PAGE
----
New Mexico Highlands University media arts graduate Jason Valdez, left, of Las Vegas works at the Museum of New Mexico Press with Art and Production Manager David Skolkin as part of a new AmeriCorps grant the university’s Media Arts Program secured .

The New Mexico Highlands University Media Arts Program received a new $190,722 federal AmeriCorps grant that puts students to work in New Mexico museums and other cultural institutions where they are making their mark using the latest multimedia technology.

Eight Highlands University media arts students and graduates have already landed positions in New Mexico Department of Cultural Affairs sites like the National Hispanic Cultural Heritage Center in Albuquerque and the Museum of New Mexico Press in Santa Fe.

Highlands media arts students are applying for seven additional positions that the AmeriCorps grant funds. The grant is part of an ongoing partnership between media arts and DCA that focuses on cultural technology.

“The purpose of this AmeriCorps grant is to let our media arts students share their knowledge and skills with our state cultural institutions,” said Miriam Langer, who heads the university’s Media Arts Program. “They are highly skilled in design technology and bring a fresh point of view to the evolving needs of cultural communities around the state. Our students are excited to implement the newest multimedia technology in the museums they are serving through AmeriCorps.”

The students are considered AmeriCorps volunteers and receive living allowances, education awards, and training during their job assignments.

Las Vegas native and 2009 media arts graduate Jason Valdez starting working in September as an AmeriCorps volunteer at the Museum of New Mexico Press.

“I was impressed with Jason’s portfolio, and he has hit the ground running here at the press,” said David Skolkin,longtime art and production director for the Museum of New Mexico Press. “We already have Jason laying out a book, designing book covers, and taking over the design and production of our catalogue. He is showing great skill and competency, and we’re very glad to have Jason as part of our team.”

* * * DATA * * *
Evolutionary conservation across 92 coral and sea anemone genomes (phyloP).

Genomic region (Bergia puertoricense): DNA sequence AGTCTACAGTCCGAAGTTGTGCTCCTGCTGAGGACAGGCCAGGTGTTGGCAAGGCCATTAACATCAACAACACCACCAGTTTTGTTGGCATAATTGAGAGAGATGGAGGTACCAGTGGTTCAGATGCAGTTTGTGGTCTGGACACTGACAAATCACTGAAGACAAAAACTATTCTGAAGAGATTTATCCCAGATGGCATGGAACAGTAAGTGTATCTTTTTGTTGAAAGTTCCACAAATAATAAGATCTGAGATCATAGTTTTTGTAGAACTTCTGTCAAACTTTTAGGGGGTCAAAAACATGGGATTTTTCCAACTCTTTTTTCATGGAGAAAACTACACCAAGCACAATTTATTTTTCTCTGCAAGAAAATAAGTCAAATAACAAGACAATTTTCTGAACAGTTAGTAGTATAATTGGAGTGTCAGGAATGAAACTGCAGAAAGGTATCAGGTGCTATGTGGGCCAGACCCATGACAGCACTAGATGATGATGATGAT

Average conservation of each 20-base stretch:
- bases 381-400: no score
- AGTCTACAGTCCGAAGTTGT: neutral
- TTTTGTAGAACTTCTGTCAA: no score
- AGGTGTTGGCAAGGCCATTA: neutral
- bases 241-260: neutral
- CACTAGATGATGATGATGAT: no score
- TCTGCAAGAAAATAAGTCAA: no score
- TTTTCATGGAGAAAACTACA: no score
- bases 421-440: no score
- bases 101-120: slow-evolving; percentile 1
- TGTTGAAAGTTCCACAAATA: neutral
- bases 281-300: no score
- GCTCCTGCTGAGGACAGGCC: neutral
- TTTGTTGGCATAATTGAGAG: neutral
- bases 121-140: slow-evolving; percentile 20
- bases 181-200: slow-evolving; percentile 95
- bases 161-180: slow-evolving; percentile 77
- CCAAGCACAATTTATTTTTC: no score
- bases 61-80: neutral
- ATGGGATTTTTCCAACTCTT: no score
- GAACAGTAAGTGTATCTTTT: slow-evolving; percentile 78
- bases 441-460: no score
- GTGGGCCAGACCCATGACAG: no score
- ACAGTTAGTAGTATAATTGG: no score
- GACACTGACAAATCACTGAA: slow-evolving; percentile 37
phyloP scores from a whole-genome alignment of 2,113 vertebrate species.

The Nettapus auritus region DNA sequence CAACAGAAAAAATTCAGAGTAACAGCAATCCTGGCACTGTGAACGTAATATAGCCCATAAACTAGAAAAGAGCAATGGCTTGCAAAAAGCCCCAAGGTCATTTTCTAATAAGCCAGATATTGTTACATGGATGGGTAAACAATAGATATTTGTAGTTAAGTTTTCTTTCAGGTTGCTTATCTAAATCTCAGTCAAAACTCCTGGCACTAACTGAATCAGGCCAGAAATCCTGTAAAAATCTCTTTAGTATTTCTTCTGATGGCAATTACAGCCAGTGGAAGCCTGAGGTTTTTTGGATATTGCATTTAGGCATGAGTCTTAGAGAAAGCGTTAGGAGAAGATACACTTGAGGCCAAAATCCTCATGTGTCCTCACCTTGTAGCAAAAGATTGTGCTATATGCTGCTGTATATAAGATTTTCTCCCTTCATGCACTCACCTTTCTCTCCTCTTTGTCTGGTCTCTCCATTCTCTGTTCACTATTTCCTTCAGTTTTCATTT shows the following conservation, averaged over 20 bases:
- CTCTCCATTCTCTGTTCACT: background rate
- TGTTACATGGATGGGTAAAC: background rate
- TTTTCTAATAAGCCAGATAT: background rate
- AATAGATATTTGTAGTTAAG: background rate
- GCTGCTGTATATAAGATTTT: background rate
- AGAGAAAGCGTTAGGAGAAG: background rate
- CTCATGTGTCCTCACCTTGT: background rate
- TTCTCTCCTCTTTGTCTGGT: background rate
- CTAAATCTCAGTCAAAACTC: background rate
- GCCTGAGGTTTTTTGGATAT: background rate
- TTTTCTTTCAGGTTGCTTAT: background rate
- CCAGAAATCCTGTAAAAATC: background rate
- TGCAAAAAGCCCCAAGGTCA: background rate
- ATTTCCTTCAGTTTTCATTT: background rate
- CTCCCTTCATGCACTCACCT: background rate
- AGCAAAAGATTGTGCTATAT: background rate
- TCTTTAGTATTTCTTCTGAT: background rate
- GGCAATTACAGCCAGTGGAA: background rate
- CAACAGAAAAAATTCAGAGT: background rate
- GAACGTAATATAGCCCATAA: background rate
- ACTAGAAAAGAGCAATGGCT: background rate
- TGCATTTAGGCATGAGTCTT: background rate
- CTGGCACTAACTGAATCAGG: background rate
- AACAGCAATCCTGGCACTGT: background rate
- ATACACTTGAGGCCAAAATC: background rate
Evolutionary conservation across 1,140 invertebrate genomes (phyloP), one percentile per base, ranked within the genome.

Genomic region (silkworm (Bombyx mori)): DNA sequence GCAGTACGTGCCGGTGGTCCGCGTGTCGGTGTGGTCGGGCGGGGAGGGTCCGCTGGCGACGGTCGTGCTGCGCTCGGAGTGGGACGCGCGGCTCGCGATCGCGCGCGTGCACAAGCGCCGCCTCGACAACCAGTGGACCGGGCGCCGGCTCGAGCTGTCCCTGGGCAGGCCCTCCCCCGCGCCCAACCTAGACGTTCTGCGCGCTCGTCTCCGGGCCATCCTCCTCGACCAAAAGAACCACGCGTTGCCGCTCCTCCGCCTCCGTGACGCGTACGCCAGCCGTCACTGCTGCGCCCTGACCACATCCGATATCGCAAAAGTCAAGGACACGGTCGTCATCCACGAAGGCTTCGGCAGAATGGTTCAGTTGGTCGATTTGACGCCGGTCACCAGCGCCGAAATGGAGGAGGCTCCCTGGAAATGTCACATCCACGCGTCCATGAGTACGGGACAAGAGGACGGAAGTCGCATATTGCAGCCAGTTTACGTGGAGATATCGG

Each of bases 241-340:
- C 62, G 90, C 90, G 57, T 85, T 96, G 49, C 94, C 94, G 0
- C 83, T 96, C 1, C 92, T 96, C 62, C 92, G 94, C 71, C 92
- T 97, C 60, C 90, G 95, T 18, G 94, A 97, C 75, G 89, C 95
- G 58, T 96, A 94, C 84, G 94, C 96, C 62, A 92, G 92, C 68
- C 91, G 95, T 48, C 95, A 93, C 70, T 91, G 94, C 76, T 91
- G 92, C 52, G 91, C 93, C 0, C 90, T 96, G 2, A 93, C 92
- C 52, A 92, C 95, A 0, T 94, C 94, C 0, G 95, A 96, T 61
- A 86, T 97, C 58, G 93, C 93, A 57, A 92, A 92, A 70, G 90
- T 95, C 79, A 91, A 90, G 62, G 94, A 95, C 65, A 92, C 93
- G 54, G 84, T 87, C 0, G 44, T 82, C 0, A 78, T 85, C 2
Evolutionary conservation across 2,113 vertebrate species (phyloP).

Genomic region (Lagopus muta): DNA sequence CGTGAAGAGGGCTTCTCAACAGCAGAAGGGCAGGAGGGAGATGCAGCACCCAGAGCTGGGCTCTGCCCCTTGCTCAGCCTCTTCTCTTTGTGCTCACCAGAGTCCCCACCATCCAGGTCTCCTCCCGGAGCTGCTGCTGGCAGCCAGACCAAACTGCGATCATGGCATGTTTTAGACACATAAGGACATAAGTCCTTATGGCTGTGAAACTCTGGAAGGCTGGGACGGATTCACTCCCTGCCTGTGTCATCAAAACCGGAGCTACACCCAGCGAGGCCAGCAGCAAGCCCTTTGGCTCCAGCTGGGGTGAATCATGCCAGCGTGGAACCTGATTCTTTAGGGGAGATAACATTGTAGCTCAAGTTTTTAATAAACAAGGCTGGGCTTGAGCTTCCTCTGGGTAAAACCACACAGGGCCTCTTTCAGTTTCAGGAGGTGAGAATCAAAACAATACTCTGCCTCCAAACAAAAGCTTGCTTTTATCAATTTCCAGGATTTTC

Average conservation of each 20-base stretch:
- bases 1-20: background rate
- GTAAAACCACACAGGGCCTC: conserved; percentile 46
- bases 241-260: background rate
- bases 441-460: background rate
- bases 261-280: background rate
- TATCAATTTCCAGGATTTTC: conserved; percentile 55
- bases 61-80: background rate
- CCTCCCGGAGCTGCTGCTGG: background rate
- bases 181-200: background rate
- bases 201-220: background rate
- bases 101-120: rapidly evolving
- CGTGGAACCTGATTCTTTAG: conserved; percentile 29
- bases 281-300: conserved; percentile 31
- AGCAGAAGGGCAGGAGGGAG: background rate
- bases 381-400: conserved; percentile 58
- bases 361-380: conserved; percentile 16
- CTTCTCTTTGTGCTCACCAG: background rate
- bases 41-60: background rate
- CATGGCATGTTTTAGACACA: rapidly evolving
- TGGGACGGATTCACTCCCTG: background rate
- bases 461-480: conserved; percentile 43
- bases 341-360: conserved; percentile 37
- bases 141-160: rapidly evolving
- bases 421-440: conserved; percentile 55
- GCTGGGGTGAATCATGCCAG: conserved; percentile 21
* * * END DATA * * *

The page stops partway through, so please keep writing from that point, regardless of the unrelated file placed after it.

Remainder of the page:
Valdez said his AmeriCorps position gives him the chance to give back to educational institutions and museums.
“I’m passionate about the books I’m working on that help keep New Mexico history alive and available for the public in book form,” Valdez said. “It’s the internet age but books still have a life span of their own.

“I’m very grateful for this AmeriCorps opportunity because it’s also a chance for me to get my foot in the door in the industry and be mentored by David Skolkin, who is phenomenal,” Valdez said.

Other recent media arts graduates serving through AmeriCorps include:

Eric Maldonado, City of Las Vegas History Museum and Rough Rider Memorial Collection

Angelo Mitchell, National Hispanic Cultural Center, Albuquerque

Carlos Mendivil, Governor’s Gallery, Santa Fe

Michael Jackson, New Mexico Museum of Natural History and Science, Albuquerque

Current media arts students with AmeriCorps assignments to date include:

Melissa Marquez, Roswell Museum and Art Center

Jonathon Lujan, Museum of Indian Arts & Culture, Santa Fe

Jeana Francis, Bradbury Science Museum, Los Alamos

“We really appreciate how the host institutions are committed to mentoring this new generation of museum and cultural professionals,” said Lauren Addario, a media arts instructor who coordinates the university’s new AmeriCorps program as well as internships. “Our students are thrilled to be working in their fields. Many thought they wouldn’t have the opportunity in this tough job market.”